3. Ned Numbers, an accountant, is suspected of masterminding a major tax fraud scheme. Armed with a warrant for his arrest, IRS agents entered his 15-room home in Boca Raton, found Ned sitting at his desk in the study, and placed him under arrest. While one agent removed Ned from the chair, frisked him, and cuffed him, a second opened the drawers of his desk. A list of clients (many of whom were suspected of participation in the fraud scheme) was found in Ned’s coat pocket, and an illegally imported pistol was discovered in his desk drawer. Could the agents lawfully seize these items?

    Unit 4—Slobogin & Whitebread: Ch. 4-Introduction to the Law of Searches (Week #s 6 and 7)

    Homework Problems

    1. Police Officer Berkel, with the permission of the landlord, entered a crawl space under Paul Parrott’s first floor apartment. The crawl space is used when repairing pipes and wiring, but neither the tenants nor the public has regular access to it. Officer Berkel spent two hours in the space and heard Parrott engage in what appeared to be numerous conversations about laundering money and providing funds to support terrorist activities. Was the information obtained by Berkel accomplished through a search within the meaning of the 4th Amendment? Provide your legal reasoning.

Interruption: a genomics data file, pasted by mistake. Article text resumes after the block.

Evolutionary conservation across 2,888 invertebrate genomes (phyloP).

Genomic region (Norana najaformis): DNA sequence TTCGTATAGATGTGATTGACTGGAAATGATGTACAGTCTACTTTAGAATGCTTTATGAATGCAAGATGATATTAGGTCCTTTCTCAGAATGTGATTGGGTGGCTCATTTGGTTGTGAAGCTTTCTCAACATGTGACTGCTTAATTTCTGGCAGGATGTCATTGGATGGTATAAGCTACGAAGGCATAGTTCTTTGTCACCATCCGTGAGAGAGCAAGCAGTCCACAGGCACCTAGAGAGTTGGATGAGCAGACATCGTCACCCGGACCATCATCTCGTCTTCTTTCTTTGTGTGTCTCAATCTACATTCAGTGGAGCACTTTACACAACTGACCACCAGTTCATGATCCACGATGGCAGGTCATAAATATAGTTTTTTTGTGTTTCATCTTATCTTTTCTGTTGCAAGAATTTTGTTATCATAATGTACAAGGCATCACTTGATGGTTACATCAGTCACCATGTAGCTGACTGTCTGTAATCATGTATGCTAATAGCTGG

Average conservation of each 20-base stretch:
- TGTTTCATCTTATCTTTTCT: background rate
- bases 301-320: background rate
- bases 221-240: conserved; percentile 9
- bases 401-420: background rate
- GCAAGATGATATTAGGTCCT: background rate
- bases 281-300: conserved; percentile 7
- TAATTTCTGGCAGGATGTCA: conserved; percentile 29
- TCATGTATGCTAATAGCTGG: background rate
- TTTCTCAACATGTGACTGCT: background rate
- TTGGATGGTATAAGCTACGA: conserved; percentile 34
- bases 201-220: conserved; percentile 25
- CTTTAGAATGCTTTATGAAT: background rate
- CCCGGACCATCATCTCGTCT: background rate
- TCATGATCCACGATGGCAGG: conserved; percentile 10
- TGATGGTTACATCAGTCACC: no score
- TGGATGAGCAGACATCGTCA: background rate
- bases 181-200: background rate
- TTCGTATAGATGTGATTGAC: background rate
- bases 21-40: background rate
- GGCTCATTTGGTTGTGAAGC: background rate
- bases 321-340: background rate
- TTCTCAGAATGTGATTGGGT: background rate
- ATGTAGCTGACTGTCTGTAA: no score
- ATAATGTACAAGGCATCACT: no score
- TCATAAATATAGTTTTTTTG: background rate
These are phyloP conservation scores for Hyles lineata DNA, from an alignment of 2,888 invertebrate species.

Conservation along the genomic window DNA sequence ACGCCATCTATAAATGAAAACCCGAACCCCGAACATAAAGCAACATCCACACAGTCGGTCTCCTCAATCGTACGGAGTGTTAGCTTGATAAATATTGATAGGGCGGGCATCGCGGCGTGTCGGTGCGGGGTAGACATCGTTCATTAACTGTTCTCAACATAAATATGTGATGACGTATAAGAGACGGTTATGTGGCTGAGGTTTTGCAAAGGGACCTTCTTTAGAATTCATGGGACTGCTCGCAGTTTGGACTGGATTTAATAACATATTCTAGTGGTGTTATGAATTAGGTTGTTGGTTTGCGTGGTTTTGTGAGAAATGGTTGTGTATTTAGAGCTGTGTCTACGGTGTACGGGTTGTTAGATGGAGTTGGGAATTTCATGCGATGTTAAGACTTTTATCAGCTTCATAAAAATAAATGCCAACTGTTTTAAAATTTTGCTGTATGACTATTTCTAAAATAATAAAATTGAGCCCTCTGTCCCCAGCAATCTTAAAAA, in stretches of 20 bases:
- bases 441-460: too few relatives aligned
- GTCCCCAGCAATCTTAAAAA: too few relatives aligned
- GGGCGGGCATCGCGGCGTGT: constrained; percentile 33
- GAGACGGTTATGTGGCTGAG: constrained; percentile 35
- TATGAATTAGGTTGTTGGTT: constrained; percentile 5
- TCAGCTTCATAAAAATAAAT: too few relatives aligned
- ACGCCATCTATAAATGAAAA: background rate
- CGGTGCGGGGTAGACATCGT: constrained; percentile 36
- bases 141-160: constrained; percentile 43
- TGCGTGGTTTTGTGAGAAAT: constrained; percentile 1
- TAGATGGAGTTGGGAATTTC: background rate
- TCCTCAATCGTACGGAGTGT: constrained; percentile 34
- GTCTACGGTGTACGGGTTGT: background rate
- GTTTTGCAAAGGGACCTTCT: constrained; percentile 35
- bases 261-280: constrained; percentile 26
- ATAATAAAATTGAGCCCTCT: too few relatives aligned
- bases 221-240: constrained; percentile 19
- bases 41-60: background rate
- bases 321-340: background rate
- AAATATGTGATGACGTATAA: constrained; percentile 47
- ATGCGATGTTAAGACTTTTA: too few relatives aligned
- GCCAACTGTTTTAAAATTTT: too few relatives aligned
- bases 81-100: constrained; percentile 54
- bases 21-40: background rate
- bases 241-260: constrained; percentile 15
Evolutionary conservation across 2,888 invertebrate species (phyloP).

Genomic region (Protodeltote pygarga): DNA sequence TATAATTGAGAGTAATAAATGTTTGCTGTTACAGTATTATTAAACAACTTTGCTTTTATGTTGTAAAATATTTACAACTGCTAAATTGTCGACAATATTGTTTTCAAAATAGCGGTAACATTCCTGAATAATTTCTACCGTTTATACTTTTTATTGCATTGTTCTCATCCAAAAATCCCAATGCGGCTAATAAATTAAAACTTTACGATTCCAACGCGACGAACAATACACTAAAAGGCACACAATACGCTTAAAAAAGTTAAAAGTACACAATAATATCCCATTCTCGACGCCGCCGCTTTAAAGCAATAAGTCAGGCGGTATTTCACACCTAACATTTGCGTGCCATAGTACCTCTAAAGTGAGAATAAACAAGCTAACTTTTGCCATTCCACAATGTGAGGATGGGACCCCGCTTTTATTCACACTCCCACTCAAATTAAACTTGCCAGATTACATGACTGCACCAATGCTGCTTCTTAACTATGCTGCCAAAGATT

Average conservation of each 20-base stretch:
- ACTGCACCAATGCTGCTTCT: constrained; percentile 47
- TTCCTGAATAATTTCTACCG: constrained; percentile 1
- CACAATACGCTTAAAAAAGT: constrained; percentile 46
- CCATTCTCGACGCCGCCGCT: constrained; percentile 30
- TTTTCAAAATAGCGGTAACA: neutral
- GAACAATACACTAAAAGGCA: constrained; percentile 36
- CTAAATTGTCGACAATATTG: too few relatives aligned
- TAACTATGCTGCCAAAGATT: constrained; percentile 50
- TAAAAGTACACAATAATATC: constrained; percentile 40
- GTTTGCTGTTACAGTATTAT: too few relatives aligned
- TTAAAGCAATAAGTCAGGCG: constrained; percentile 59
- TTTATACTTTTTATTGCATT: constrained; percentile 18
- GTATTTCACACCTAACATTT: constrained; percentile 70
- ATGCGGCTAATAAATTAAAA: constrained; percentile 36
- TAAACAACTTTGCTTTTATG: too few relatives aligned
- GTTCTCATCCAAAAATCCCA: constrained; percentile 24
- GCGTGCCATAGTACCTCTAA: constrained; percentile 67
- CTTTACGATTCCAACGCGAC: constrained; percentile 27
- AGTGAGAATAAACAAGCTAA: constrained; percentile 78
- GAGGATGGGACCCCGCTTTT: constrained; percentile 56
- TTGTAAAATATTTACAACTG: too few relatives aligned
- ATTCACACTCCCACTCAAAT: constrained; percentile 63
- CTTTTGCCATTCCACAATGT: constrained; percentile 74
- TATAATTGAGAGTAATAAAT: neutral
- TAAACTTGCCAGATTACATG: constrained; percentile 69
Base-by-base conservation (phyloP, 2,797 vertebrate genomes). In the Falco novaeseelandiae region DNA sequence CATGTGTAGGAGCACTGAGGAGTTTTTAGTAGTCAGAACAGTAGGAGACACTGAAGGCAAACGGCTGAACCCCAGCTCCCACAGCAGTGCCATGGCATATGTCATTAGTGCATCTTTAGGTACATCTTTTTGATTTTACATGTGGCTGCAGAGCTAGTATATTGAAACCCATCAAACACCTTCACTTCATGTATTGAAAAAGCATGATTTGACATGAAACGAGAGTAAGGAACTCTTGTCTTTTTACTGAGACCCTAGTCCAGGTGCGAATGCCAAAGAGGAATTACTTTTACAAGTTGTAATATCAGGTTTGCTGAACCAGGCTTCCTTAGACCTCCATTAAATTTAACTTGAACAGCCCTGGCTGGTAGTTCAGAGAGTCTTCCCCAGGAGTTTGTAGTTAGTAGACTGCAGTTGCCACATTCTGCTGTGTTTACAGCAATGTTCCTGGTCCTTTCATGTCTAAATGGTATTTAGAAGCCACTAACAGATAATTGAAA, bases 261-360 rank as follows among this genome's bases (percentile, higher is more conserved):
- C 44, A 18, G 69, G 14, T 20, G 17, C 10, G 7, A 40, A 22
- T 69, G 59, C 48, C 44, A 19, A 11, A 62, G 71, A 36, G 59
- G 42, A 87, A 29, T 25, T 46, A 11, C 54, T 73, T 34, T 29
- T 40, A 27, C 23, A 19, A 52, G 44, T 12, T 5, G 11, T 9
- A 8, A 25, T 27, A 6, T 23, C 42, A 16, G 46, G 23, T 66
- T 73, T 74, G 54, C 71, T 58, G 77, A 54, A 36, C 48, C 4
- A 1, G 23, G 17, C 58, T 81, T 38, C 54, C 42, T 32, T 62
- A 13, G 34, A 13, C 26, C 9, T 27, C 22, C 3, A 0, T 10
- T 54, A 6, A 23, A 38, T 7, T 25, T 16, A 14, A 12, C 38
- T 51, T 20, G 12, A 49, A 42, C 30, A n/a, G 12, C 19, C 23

2. Frank Brazen owned an 1,800-acre cattle ranch containing an airstrip. The airstrip is some 2,000 feet from the house trailer where Brazen resided, in the middle of the ranch property. The police received a tip that a plane would be landing at 2 p.m. They crossed a dike, rammed through a gate blocking the entrance to the airfield, cut the chain lock on a second such gate, cut a fence posted “No Trespassing,” and then walked several hundred yards to hide behind a clump of bushes to conduct surveillance. When the plane landed, the officers saw bales of marijuana being unloaded from the plane. The officers arrested all doing the unloading, including Frank Brazen.

    Brazen filed a suppression motion, which the trial court denied on the ground that the airstrip was in an open field; thus, there was no “search” and the 4th Amendment does not apply. The defense has appealed, and you are the defense lawyer making the argument to the appellate court on Brazen’s behalf. What will you argue and will you succeed?